The next hurdle was to figure out where we would be staying. The town doesn’t have any hotels or motels so we had to rent a place from someone. Thankfully, Saad was able to locate a local fisherman who owned a house and rents it by the day to travelers who come to town. It was a three bedroom house that included two bathrooms, a kitchen, a small living room, and a servant.

Fishing Arrangements:
Prior to our departure from Kuwait, we were able to locate an experienced local fisherman with a boat big enough for the entire group. We also put together a list of the fishing gear needed for surf fishing and off-shore fishing. We gathered our existing gear and purchased the rest.
Cooking & Food: 
Catching fish and cooking fresh meals was a main target for all of us. We took with us all kinds of spices and other  ingredients. We also took some cooking pots and basic fish grilling gear. The rest of the necessities, we decided to purchase from Salalah’s  Carrefour supermarket.

the fish

Ash Shuwaymiyya fishing is one of the best fishing experiences anywhere. Here, the fish are abundant and varied. Compared to other fishing regions in Oman, here the seasons are also more distinct, which plays a major role in the species of fish available.
Ash Shuwaymiyya waters are the home for many species of fish; some are seasonal, others are available throughout the fishing season. Below are some of the most commonly hooked fish in Ash Shuwaymiyya between September and May.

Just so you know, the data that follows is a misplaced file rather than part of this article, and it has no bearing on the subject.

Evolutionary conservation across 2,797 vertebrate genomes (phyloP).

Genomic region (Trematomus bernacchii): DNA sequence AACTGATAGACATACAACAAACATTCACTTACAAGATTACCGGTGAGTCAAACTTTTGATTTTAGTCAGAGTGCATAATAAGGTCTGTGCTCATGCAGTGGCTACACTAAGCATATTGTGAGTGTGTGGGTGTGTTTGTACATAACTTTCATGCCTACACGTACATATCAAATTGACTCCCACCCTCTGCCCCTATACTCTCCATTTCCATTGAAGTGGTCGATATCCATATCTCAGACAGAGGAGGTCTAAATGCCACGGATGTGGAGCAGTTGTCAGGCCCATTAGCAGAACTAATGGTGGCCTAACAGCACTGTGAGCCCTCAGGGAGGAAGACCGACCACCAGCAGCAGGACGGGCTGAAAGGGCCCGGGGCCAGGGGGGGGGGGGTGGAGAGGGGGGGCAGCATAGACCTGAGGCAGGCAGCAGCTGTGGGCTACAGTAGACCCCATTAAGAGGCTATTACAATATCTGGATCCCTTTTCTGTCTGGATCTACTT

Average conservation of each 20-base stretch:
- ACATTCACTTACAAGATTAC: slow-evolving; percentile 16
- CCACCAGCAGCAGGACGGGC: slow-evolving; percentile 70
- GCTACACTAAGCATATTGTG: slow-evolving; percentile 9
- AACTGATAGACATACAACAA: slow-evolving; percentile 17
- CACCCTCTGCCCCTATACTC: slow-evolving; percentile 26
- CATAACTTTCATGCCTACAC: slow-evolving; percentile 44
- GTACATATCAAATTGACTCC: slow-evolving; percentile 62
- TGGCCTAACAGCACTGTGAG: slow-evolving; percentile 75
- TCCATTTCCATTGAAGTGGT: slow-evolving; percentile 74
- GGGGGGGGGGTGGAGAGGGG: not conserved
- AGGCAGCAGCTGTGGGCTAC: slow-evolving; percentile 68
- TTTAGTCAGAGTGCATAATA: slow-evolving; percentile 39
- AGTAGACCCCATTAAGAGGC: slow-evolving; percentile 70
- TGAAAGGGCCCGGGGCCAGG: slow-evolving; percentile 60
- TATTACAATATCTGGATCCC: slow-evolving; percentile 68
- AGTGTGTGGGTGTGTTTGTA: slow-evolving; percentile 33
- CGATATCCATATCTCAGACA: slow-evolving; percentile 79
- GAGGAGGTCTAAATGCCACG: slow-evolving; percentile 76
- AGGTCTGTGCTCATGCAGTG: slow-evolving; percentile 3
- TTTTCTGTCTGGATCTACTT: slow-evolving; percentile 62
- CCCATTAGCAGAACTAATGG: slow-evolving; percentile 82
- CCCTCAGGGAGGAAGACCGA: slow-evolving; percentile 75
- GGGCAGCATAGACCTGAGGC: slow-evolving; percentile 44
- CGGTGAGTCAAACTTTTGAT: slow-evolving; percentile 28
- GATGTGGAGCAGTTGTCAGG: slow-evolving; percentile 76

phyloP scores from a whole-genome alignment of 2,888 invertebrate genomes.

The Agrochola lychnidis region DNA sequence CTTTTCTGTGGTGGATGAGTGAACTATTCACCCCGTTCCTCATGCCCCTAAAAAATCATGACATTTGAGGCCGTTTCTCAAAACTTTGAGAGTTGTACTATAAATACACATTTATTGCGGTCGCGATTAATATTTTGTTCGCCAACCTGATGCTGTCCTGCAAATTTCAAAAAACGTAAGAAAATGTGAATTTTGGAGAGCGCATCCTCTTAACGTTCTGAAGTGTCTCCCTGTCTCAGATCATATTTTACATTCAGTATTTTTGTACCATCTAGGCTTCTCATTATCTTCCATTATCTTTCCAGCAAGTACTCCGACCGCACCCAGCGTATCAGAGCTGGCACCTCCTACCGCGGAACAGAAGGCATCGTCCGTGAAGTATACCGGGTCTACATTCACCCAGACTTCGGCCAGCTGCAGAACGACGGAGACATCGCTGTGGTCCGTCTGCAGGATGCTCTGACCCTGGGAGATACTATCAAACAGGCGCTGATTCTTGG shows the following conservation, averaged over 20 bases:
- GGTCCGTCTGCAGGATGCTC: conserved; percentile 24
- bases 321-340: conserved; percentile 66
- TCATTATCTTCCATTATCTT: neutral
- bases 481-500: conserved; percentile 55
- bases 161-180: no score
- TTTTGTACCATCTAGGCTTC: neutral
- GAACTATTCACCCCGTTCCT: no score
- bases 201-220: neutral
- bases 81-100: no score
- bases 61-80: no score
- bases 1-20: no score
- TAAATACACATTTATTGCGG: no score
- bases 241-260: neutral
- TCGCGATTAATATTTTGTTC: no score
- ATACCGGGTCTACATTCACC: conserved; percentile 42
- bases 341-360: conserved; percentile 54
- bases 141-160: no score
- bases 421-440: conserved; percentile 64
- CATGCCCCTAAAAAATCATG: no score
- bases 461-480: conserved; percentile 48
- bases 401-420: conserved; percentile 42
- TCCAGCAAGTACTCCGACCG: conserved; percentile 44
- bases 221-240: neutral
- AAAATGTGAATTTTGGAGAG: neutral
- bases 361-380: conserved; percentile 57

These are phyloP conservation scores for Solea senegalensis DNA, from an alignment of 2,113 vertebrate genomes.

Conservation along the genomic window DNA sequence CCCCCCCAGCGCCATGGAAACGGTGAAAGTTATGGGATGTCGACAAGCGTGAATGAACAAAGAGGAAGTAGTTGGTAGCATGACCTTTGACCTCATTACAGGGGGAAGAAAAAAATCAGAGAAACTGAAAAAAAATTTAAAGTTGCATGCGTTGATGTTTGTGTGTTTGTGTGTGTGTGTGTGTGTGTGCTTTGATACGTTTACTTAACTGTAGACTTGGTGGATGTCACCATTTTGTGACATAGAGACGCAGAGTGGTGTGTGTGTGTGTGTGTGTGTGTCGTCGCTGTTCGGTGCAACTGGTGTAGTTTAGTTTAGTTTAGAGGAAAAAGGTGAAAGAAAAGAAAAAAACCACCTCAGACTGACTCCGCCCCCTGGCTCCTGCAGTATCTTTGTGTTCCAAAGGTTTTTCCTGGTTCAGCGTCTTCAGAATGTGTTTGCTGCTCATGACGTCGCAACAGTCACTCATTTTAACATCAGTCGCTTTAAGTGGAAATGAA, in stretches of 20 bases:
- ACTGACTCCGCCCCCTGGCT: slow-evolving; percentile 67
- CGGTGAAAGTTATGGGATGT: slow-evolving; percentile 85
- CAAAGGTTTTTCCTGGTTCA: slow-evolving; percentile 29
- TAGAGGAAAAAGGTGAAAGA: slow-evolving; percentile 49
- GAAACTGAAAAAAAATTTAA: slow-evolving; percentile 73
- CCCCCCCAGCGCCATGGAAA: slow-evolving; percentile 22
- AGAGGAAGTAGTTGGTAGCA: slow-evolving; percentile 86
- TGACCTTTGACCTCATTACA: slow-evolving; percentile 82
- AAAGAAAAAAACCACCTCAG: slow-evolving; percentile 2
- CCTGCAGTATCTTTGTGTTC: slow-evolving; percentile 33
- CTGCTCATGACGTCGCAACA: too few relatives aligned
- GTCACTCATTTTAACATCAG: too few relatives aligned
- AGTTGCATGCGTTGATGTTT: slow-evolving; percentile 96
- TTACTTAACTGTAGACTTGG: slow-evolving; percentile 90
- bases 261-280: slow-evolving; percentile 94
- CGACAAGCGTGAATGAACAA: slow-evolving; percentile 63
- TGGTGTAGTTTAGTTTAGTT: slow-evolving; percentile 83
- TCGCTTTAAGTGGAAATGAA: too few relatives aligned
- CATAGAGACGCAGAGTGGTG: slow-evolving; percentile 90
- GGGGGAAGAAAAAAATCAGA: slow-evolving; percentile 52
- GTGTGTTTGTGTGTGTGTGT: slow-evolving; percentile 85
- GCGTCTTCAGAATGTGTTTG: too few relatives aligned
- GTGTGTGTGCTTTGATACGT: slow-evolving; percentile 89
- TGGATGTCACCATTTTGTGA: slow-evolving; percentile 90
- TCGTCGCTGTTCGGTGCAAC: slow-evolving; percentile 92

giant trevally
mahi mahi
red snapper
spotted grunt

fishing heaven

Spanning the Gulf of Oman and the Arabian Sea, Ash Shuwaymiyya is one place you can literally call a fishing heaven. Gamefish can be hooked left and right! These waters are swarming with all kinds of fish. Top water fishing, bottom fishing, and surf fishing are all available. Live bait, soft bait, jigging, fly-fishing, and all sorts of methods are frequently used here with fantastic results.

Our fishing experience in Ash Shuwaymiyya is nothing short of outstanding. We caught hundreds of fish, all kinds of fish. We cooked some, sold some, and even shipped some home with us on our way back to Kuwait. If I have to criticize Ash Shuwaymiyya fishing in anyway, it is for the fact that once you fish there, no other place is good enough afterwards. Ash Shuwaymiyya spoils the most experienced of anglers.

Probably the most common way of fishing in Ash Shuwaymiyyah is using live bait, commonly sardine, caught by a casting net. Local fishermen are experienced spotters of sardines; as they routinely track and catch them in the early hours of the day. Their net-casting technique is impeccable. Most boats are equipped with a live-well where the caught sardines are kept alive to be used fishing for grouper, snapper, and other bottom fish.


We cooked fresh fish every day. Traditional recipes, grill, fry, stew, you name it, we cooked it. The daily feasts were the pinnacle highlight. They were the cherry on top; a very juicy, fishy cherry I must say. After an exhausting day out at sea feeding on snacks and light sandwiches, everyone looked forward to having a proper home-cooked fresh meal. We would get home, select the fish that we wanted to cook and started preparations right away. Cooking duties were the responsibility of me and Ahmad Busakher; both of us with a wealth of cooking experience from years of living abroad. While waiting for food to be ready, the rest of the group would wash the fishing gear, get things in order, and shower.

image gallery